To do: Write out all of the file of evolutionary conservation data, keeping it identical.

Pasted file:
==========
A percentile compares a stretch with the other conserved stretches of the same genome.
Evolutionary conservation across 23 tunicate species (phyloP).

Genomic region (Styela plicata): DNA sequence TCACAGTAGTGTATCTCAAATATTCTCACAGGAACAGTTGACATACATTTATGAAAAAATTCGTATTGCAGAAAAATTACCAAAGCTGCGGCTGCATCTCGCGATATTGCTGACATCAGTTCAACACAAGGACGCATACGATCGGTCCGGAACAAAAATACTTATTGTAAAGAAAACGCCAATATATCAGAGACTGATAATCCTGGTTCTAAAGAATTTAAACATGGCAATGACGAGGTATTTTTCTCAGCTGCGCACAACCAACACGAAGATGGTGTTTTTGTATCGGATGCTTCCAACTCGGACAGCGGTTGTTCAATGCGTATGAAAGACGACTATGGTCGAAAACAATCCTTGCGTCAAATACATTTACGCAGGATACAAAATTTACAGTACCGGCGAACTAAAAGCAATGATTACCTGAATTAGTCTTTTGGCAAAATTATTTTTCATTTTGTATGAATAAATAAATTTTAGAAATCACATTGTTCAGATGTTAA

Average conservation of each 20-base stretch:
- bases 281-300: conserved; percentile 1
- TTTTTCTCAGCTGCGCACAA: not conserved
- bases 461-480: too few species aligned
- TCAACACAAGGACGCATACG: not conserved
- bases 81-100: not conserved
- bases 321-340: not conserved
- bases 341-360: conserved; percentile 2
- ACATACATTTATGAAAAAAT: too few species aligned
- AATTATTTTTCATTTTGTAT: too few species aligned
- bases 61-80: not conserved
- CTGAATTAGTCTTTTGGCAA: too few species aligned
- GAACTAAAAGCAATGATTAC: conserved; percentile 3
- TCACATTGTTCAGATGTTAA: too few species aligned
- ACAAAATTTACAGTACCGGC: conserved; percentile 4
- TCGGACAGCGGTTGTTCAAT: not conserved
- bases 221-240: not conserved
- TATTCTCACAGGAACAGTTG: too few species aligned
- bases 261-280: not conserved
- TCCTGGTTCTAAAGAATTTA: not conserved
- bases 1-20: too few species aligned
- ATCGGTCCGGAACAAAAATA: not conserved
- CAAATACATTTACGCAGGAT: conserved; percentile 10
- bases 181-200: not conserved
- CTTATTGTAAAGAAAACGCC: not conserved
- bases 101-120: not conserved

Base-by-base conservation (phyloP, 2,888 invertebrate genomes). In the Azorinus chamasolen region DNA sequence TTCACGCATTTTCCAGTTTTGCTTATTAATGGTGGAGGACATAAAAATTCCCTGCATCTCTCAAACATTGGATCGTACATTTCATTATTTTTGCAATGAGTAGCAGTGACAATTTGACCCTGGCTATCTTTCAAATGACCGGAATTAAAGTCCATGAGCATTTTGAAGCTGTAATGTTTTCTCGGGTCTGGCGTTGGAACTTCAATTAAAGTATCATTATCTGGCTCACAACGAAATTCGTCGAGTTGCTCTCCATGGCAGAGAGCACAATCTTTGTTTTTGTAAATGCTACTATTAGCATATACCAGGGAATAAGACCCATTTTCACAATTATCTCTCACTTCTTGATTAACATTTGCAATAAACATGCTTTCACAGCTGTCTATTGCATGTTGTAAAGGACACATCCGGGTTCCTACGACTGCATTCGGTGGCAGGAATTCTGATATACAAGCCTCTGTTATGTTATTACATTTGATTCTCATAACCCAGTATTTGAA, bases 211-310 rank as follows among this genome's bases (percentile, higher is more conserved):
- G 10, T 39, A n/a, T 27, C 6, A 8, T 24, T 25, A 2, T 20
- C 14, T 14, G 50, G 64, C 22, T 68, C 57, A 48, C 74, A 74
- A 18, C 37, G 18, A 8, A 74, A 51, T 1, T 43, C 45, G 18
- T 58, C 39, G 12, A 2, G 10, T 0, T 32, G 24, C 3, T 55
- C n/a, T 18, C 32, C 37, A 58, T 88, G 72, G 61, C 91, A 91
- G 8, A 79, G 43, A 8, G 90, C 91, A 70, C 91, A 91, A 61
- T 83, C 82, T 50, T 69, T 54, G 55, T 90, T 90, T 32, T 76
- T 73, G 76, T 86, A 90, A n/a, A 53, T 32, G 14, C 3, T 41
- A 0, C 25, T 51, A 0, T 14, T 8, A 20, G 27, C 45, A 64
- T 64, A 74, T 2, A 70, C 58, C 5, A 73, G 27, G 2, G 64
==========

A percentile compares a stretch with the other conserved stretches of the same genome.
Evolutionary conservation across 23 tunicate species (phyloP).

Genomic region (Styela plicata): DNA sequence TCACAGTAGTGTATCTCAAATATTCTCACAGGAACAGTTGACATACATTTATGAAAAAATTCGTATTGCAGAAAAATTACCAAAGCTGCGGCTGCATCTCGCGATATTGCTGACATCAGTTCAACACAAGGACGCATACGATCGGTCCGGAACAAAAATACTTATTGTAAAGAAAACGCCAATATATCAGAGACTGATAATCCTGGTTCTAAAGAATTTAAACATGGCAATGACGAGGTATTTTTCTCAGCTGCGCACAACCAACACGAAGATGGTGTTTTTGTATCGGATGCTTCCAACTCGGACAGCGGTTGTTCAATGCGTATGAAAGACGACTATGGTCGAAAACAATCCTTGCGTCAAATACATTTACGCAGGATACAAAATTTACAGTACCGGCGAACTAAAAGCAATGATTACCTGAATTAGTCTTTTGGCAAAATTATTTTTCATTTTGTATGAATAAATAAATTTTAGAAATCACATTGTTCAGATGTTAA

Average conservation of each 20-base stretch:
- bases 281-300: conserved; percentile 1
- TTTTTCTCAGCTGCGCACAA: not conserved
- bases 461-480: too few species aligned
- TCAACACAAGGACGCATACG: not conserved
- bases 81-100: not conserved
- bases 321-340: not conserved
- bases 341-360: conserved; percentile 2
- ACATACATTTATGAAAAAAT: too few species aligned
- AATTATTTTTCATTTTGTAT: too few species aligned
- bases 61-80: not conserved
- CTGAATTAGTCTTTTGGCAA: too few species aligned
- GAACTAAAAGCAATGATTAC: conserved; percentile 3
- TCACATTGTTCAGATGTTAA: too few species aligned
- ACAAAATTTACAGTACCGGC: conserved; percentile 4
- TCGGACAGCGGTTGTTCAAT: not conserved
- bases 221-240: not conserved
- TATTCTCACAGGAACAGTTG: too few species aligned
- bases 261-280: not conserved
- TCCTGGTTCTAAAGAATTTA: not conserved
- bases 1-20: too few species aligned
- ATCGGTCCGGAACAAAAATA: not conserved
- CAAATACATTTACGCAGGAT: conserved; percentile 10
- bases 181-200: not conserved
- CTTATTGTAAAGAAAACGCC: not conserved
- bases 101-120: not conserved

Base-by-base conservation (phyloP, 2,888 invertebrate genomes). In the Azorinus chamasolen region DNA sequence TTCACGCATTTTCCAGTTTTGCTTATTAATGGTGGAGGACATAAAAATTCCCTGCATCTCTCAAACATTGGATCGTACATTTCATTATTTTTGCAATGAGTAGCAGTGACAATTTGACCCTGGCTATCTTTCAAATGACCGGAATTAAAGTCCATGAGCATTTTGAAGCTGTAATGTTTTCTCGGGTCTGGCGTTGGAACTTCAATTAAAGTATCATTATCTGGCTCACAACGAAATTCGTCGAGTTGCTCTCCATGGCAGAGAGCACAATCTTTGTTTTTGTAAATGCTACTATTAGCATATACCAGGGAATAAGACCCATTTTCACAATTATCTCTCACTTCTTGATTAACATTTGCAATAAACATGCTTTCACAGCTGTCTATTGCATGTTGTAAAGGACACATCCGGGTTCCTACGACTGCATTCGGTGGCAGGAATTCTGATATACAAGCCTCTGTTATGTTATTACATTTGATTCTCATAACCCAGTATTTGAA, bases 211-310 rank as follows among this genome's bases (percentile, higher is more conserved):
- G 10, T 39, A n/a, T 27, C 6, A 8, T 24, T 25, A 2, T 20
- C 14, T 14, G 50, G 64, C 22, T 68, C 57, A 48, C 74, A 74
- A 18, C 37, G 18, A 8, A 74, A 51, T 1, T 43, C 45, G 18
- T 58, C 39, G 12, A 2, G 10, T 0, T 32, G 24, C 3, T 55
- C n/a, T 18, C 32, C 37, A 58, T 88, G 72, G 61, C 91, A 91
- G 8, A 79, G 43, A 8, G 90, C 91, A 70, C 91, A 91, A 61
- T 83, C 82, T 50, T 69, T 54, G 55, T 90, T 90, T 32, T 76
- T 73, G 76, T 86, A 90, A n/a, A 53, T 32, G 14, C 3, T 41
- A 0, C 25, T 51, A 0, T 14, T 8, A 20, G 27, C 45, A 64
- T 64, A 74, T 2, A 70, C 58, C 5, A 73, G 27, G 2, G 64